+  expression like ``x*2**y`` so that code generators can still recognize it as
+  a single simple operation.
+  This function is used for wrap-around arithmetic.  It returns the lower bits
+  of its argument, masking away anything that doesn't fit in a C "signed long int".
+  Its purpose is, in Python, to convert from a Python ``long`` that resulted from a
+  previous operation back to a Python ``int``.  The code generators ignore
+  intmask() entirely, as they are doing wrap-around signed arithmetic all the time
+  by default anyway.  (We have no equivalent of the "int" versus "long int"
+  distinction of C at the moment and assume "long ints" everywhere.)
+  In a few cases (e.g. hash table manipulation), we need machine-sized unsigned
+  arithmetic.  For these cases there is the r_uint class, which is a pure
+  Python implementation of word-sized unsigned integers that silently wrap
+  around.  The purpose of this class (as opposed to helper functions as above)
+  is consistent typing: both Python and the annotator will propagate r_uint
+  instances in the program and interpret all the operations between them as
+  unsigned.  Instances of r_uint are special-cased by the code generators to
+  use the appropriate low-level type and operations.
+  Mixing of (signed) integers and r_uint in operations produces r_uint that
+  means unsigned results.  To convert back from r_uint to signed integers, use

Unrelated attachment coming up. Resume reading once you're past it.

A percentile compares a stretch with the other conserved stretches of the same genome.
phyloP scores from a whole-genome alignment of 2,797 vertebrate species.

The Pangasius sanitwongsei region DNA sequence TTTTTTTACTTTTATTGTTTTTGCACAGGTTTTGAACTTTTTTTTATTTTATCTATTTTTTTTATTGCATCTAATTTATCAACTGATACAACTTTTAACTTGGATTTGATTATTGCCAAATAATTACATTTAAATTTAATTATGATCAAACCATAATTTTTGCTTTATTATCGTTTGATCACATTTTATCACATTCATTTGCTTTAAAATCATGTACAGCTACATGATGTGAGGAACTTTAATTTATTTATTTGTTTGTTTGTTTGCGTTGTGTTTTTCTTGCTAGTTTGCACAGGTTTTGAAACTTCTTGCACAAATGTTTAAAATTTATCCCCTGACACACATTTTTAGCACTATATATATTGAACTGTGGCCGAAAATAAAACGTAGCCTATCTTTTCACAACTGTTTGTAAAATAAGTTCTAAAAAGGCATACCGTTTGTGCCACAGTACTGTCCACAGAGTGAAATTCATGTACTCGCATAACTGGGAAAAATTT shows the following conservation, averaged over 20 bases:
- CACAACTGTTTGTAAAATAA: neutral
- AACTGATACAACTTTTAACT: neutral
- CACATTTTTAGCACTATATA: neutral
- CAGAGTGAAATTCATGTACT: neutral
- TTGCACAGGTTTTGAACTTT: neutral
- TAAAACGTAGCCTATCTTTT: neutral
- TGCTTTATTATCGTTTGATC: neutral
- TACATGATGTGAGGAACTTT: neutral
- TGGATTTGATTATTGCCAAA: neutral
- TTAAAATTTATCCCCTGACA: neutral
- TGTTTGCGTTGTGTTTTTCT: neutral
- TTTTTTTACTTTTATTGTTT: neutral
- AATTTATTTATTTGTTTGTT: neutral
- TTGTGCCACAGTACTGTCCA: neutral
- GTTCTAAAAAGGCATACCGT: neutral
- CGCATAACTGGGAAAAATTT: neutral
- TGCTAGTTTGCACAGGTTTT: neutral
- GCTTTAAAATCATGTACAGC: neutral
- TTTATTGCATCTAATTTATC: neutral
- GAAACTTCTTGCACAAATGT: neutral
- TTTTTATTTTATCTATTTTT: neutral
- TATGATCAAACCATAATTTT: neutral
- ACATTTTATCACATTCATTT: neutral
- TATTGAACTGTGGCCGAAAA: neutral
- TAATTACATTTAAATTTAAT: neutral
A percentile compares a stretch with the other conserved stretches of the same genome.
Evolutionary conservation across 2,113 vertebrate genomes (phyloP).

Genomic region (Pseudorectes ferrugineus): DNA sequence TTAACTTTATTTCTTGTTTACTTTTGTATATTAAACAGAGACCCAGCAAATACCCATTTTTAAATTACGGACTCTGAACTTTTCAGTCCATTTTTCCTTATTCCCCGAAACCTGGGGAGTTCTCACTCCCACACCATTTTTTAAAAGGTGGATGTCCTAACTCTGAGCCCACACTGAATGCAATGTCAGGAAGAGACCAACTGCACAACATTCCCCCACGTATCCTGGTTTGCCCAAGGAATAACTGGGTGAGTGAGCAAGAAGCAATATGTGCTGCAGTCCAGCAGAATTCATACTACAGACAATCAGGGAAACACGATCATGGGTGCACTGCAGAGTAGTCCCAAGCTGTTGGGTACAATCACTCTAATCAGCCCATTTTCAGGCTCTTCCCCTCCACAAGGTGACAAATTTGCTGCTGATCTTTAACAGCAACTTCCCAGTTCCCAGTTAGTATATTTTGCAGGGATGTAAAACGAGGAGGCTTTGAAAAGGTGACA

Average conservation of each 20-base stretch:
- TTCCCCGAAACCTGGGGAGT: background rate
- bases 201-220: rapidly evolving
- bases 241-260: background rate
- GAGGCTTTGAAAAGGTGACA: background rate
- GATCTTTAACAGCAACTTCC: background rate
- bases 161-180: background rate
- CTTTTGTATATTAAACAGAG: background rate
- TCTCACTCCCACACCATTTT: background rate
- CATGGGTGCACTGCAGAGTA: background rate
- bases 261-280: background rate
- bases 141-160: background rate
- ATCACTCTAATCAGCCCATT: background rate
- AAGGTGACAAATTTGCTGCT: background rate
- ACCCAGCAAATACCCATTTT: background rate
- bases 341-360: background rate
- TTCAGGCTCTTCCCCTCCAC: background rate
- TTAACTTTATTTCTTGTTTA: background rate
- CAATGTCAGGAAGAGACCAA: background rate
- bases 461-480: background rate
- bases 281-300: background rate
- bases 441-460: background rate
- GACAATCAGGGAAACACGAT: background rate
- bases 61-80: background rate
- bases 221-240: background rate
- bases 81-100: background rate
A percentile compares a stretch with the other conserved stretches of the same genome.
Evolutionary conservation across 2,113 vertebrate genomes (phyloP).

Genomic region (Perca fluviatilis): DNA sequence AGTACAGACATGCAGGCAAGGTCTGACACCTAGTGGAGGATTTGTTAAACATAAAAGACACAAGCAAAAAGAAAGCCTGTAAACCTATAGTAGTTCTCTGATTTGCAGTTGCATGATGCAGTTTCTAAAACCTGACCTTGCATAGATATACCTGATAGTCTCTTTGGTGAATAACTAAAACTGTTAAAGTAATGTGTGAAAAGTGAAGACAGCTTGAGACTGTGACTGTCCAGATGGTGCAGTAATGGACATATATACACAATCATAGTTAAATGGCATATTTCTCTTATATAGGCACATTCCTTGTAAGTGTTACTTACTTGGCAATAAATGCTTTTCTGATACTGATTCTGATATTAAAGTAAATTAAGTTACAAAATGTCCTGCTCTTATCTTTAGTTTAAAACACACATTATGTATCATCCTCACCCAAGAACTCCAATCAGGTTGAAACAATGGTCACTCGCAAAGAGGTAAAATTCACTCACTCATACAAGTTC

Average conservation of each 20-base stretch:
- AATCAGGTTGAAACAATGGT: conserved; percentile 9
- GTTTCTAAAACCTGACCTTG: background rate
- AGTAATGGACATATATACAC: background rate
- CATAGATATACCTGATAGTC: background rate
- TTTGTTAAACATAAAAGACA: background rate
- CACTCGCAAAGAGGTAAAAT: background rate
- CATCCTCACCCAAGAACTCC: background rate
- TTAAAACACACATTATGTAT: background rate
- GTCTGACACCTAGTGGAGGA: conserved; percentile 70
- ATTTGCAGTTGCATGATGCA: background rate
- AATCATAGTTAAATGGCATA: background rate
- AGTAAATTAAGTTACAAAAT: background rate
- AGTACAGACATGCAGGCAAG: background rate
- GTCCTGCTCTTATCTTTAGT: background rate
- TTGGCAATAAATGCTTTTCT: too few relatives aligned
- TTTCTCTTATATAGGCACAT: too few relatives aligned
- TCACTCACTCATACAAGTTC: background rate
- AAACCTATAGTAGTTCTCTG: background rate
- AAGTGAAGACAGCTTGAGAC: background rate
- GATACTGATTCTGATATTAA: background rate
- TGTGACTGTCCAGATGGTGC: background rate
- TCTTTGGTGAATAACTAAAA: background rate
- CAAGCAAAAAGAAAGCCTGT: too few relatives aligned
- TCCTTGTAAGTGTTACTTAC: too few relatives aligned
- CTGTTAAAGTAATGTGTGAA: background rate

+  intmask().
+Exception rules
+Exceptions are by default not generated for simple cases.::
+    #!/usr/bin/python
+        lst = [1,2,3,4,5]
+        item = lst[i]    # this code is not checked for out-of-bound access
+        try:
+            item = lst[i]
+        except IndexError:
+            # complain
+Code with no exception handlers does not raise exceptions (after it has been
+translated, that is.  When you run it on top of CPython, it may raise
+exceptions, of course). By supplying an exception handler, you ask for error
+checking. Without, you assure the system that the operation cannot fail.
+This rule does not apply to *function calls*: any called function is
+assumed to be allowed to raise any exception.
+For example::
+    x = 5.1
+    x = x + 1.2       # not checked for float overflow
+    try:
+        x = x + 1.2
+    except OverflowError:
+        # float result too big
+    z = some_function(x, y)    # can raise any exception
+    try:
+        z = some_other_function(x, y)
+    except IndexError:
+        # only catches explicitly-raised IndexErrors in some_other_function()
+        # other exceptions can be raised, too, and will not be caught here.
+The ovfcheck() function described above follows the same rule: in case of
+overflow, it explicitly raise OverflowError, which can be caught anywhere.
+Exceptions explicitly raised or re-raised will always be generated.
+PyPy is debuggable on top of CPython
+PyPy has the advantage that it is runnable on standard
+CPython.  That means, we can run all of PyPy with all exception
+handling enabled, so we might catch cases where we failed to
+adhere to our implicit assertions.
+.. _`wrapping rules`:
+Wrapping rules
+PyPy is made of Python source code at two levels: there is on the one hand
+*application-level code* that looks like normal Python code, and that